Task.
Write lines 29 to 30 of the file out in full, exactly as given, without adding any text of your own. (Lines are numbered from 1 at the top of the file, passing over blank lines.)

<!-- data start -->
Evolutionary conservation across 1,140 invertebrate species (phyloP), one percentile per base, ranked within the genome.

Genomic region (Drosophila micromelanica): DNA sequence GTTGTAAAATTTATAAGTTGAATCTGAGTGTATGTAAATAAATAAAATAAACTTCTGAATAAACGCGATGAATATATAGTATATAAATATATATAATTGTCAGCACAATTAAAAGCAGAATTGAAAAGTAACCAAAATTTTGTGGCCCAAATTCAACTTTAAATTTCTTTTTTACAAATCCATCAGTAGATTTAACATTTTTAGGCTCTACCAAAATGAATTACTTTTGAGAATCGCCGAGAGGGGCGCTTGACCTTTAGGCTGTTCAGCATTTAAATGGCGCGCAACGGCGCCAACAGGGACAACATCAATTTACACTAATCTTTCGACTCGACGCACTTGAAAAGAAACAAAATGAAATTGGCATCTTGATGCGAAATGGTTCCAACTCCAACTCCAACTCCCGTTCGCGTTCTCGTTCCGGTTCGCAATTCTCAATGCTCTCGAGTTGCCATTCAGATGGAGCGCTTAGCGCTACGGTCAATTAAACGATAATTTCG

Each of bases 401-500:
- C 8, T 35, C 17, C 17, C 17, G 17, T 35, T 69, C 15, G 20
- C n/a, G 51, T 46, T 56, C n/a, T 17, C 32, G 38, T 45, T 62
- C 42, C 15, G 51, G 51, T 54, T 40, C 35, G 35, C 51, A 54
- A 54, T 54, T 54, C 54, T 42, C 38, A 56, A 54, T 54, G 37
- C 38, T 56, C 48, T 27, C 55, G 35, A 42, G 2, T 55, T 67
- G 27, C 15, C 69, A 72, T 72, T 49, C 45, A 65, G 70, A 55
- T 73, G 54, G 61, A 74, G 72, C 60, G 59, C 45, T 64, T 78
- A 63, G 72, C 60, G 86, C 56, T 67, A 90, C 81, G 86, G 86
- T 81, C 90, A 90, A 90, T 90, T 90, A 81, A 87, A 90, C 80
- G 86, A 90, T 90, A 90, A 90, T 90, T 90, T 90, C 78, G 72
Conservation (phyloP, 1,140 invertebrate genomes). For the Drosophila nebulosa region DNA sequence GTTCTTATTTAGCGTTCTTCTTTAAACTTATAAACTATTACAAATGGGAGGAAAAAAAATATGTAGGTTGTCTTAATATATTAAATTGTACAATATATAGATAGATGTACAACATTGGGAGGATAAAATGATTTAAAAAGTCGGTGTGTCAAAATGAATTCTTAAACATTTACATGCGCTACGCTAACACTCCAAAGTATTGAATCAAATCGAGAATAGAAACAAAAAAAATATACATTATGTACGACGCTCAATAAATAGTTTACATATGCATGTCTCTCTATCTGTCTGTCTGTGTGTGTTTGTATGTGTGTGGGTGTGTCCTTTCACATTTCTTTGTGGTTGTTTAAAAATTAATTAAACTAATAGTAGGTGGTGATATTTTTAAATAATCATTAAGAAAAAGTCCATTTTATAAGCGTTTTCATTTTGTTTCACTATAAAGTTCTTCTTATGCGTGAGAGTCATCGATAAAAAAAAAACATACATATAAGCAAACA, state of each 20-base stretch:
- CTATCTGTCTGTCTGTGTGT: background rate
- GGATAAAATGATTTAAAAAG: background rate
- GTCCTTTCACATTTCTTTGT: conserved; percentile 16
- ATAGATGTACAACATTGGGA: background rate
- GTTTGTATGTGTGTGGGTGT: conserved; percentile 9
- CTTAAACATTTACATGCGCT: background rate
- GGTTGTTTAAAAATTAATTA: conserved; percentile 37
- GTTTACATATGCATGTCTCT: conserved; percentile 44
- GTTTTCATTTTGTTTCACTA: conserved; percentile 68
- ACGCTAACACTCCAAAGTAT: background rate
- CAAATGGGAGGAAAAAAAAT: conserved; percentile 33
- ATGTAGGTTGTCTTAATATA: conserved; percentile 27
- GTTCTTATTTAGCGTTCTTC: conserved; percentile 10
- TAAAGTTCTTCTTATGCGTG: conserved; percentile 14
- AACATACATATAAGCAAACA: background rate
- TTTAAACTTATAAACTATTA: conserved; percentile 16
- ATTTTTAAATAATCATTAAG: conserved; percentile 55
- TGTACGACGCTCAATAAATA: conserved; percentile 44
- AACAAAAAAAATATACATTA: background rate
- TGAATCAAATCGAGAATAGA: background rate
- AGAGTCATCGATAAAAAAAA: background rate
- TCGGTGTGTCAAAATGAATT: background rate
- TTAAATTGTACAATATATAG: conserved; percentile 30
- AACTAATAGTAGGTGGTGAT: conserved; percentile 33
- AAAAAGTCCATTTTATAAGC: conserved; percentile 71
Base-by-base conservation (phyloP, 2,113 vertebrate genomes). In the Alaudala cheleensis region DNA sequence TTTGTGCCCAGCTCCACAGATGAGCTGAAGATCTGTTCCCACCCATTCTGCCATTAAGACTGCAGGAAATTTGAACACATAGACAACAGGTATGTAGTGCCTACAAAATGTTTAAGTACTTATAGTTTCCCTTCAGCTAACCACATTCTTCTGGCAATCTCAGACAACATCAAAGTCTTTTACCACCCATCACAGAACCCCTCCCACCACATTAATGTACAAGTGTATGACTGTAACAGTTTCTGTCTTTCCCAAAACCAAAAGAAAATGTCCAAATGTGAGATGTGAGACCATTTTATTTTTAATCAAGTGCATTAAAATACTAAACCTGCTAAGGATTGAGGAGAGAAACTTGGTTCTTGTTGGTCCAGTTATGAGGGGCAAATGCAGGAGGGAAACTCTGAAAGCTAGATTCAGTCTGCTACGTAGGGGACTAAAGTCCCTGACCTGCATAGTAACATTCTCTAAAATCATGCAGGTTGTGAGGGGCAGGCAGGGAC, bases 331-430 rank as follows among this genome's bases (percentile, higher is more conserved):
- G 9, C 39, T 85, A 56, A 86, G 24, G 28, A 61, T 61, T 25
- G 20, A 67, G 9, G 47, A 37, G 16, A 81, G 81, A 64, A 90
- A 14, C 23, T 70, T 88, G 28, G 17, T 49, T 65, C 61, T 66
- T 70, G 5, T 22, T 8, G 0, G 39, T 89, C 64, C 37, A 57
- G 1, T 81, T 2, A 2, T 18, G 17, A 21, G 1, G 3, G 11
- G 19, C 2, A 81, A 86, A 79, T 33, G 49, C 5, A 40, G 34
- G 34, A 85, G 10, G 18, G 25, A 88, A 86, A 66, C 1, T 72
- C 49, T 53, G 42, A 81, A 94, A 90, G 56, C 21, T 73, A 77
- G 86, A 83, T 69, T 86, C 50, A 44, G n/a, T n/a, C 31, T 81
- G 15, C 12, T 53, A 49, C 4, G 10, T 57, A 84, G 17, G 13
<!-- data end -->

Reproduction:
- AACATACATATAAGCAAACA: background rate
- TTTAAACTTATAAACTATTA: conserved; percentile 16